Regular readers will recall that I had a Hip Replacement Operation on 1 December 2011 (I am indebted to Greg for pointing out that I originally wrote 2012) Silly me - the Hip was not installed by Dr Who!
Yesterday I celebrated by walking 1.2 Km (horizontal distance) and 180 metres vertically (altitude) to go 600 metres from the Fairy Bower car park to the top of the Falls, and a further 600 metres, to negotiate the seriously steep access track to the bottom of the Fairy Bower falls. This is part of the Morton National Park, accessed via Bundanoon, NSW.
Of course, I had to do this both down and up (the distances and height of the climb therefore has to be doubled). My hip came through fine (remarkably well, in fact) but my thigh muscles are sore from the unfamiliar exertion. But rest and good a soak in an Epsom Salts bath will help ease that.
There were two well placed chairs on the way up. I was not too proud to take a "Nanna rest". I needed it, and was glad that NPWS had bothered to position these seats in strategic rest points.
If you have "Google Earth", try opening this "Placemark" link to Fairy Bower Falls, Morton National Park, Bundanoon, NSW.
My trusty walking stick proved invaluable, especially on the old, steep and slippery old cut rock steps.
I am often amazed at the human effort which is evident in these tracks and steps being sometimes cut into the rock faces, and in other cases, cut rocks being positioned as steps sitting in place, often dug into sandy soil, or deep leaf litter, on 45 degree slopes. No photos of these were taken, as I was too tired and too busy hanging on, as I stepped carefully down or climbed back up.
The more modern style of pressed metal platforms, are wonderful, but presumably they are massively expensive, as sometimes they must be lifted into place by helicopters. All credit to the engineers of the NPWS and to the pilots, for that work.
While there is a track which take you to the bottom, there is no way I was going that far.
Bottom of the falls will do thanks.
|View across the Bundanoon Creek valley (and a glimpse of the ravine at the bottom)|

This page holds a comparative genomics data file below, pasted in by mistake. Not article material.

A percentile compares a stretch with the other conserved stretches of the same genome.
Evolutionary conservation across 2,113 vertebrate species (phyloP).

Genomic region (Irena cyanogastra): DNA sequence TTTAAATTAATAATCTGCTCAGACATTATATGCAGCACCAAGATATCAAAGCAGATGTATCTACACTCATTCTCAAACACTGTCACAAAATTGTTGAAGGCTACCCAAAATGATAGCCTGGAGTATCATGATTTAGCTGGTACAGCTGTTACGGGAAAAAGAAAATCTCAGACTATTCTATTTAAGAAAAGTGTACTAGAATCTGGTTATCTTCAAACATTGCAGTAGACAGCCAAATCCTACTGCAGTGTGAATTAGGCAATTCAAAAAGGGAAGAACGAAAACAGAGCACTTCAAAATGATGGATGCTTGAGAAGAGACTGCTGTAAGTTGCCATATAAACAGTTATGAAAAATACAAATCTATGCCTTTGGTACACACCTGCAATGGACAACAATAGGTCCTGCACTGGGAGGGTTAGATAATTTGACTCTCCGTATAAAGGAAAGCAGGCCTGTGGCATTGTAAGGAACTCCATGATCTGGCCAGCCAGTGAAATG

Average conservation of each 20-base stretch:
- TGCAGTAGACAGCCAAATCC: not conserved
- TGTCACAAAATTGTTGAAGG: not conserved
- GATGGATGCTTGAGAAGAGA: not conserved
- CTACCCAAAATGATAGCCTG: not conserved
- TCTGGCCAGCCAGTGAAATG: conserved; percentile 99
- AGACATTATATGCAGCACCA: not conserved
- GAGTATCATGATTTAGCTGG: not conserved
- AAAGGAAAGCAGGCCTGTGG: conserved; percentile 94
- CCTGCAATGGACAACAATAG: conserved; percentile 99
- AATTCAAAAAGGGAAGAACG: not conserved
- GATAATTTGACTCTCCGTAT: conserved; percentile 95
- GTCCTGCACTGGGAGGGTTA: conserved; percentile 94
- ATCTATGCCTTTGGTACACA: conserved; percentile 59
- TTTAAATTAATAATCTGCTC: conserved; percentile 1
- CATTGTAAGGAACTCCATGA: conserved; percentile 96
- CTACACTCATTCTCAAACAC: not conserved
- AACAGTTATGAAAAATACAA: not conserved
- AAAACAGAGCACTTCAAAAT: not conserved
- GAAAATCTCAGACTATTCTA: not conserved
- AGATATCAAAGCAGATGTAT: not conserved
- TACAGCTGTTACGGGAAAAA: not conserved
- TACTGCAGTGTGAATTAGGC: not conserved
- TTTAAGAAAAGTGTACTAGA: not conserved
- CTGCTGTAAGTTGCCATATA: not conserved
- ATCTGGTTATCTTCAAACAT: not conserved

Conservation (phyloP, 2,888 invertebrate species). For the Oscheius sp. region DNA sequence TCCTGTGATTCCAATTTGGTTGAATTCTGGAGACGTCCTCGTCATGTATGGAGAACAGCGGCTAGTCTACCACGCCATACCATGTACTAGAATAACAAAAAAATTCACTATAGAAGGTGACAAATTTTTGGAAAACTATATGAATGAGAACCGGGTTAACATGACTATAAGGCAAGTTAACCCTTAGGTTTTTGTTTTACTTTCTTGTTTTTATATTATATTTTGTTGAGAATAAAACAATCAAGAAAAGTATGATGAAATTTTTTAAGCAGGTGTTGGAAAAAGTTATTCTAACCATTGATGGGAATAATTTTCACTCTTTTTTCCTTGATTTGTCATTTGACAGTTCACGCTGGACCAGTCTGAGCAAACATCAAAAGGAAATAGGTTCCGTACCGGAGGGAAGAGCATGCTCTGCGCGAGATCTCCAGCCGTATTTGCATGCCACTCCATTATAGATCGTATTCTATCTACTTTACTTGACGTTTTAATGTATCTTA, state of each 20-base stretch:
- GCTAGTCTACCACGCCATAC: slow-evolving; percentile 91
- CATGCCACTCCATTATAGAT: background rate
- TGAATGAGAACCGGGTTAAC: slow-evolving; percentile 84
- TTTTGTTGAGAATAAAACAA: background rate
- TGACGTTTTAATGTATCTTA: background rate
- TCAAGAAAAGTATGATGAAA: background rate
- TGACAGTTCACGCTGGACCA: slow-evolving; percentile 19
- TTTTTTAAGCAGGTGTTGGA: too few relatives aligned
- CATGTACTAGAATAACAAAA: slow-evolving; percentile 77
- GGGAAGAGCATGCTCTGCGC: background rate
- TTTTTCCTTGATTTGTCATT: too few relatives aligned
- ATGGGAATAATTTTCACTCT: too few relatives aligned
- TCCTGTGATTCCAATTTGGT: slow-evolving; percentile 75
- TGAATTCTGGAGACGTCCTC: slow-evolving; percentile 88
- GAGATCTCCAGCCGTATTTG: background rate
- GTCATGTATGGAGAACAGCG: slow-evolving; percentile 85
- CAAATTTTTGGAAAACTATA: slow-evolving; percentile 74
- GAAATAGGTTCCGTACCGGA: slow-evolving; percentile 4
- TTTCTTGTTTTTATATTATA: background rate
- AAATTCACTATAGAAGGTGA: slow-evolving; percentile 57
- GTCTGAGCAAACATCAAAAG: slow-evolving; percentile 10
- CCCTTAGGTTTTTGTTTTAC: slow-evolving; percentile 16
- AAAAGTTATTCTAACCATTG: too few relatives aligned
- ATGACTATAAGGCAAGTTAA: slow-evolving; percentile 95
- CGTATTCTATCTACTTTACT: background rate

|Looking up to Fairy Bower Falls - top section.|
|Fairy Bower Falls - lower section|
On the way back up to the top I decided to take a few images (to give me a reason to rest), and to enjoy the beauty of the Fairy Bower walk.
|One of the metal walkways below a sheer rock wall.|
From one of the steel walkways I was able to get this view up a wall of rock, covered with these amazing orange crustose lichens. I have seen them before, but never as fine a display as this. The site was a sheltered angle of the rock face, seldom in full sunlight. And obviously, it is in a moist gully, with high rainfall.
|Wonderful red crustose lichens on sheltered side of sandstone rocks|
|Female Lyrebird seen track near the Fairy Bower car park|
|Cropped view of female Lyrebird.|
|A wonderful rock beside the Fairy Bower track back to the carpark|
My friend and fellow Orchid enthusiast Alan Stephenson was with myself and some others on the trek to the bottom of the Fairy Bower Falls. Alan has shared with me several photos which I meant to take - but was too nervous (on the way down), and too tired on the way back up.
Above the Fairy Bower Falls, the track takes you over the tiny creek. Obviously there is a local tradition of making tiny little "water wheels" using sticks and stiff leaves. These have been positioned into little groves cut in the rock, in a "water race" which has apparently also been cut into the rock, to provide a steadily flowing stream of water, even at times of low flow in the creek. It works just fine.
I was really captured by the thought that this is a local tradition to manufacture these little "engines" (as "toys"). They are doing no "work", other than spinning round, to amuse us. But what a simple demonstration of how a water wheel can work.
|Three natural "water wheels" made with sticks and leaves.|
|You can see the grooves where more of these "toys" have been placed before.|
Alan, being Alan, also sent me a few images of Chiloglottis seminuda which he found on part of the walk which I bailed out from doing. A nice specimen too, although I am surprised that it was growing in such a wet forest.
|Chiloglottis seminuda - photo courtesy of Alan Stephenson|
I am hardly going to claim to be a "bushwalker", but I have been bragging about this walk all day. No only was the "achievement" very satisfying, the location was great, and a wonderful bit of wet forest under the falls, and nice sandstone forest above.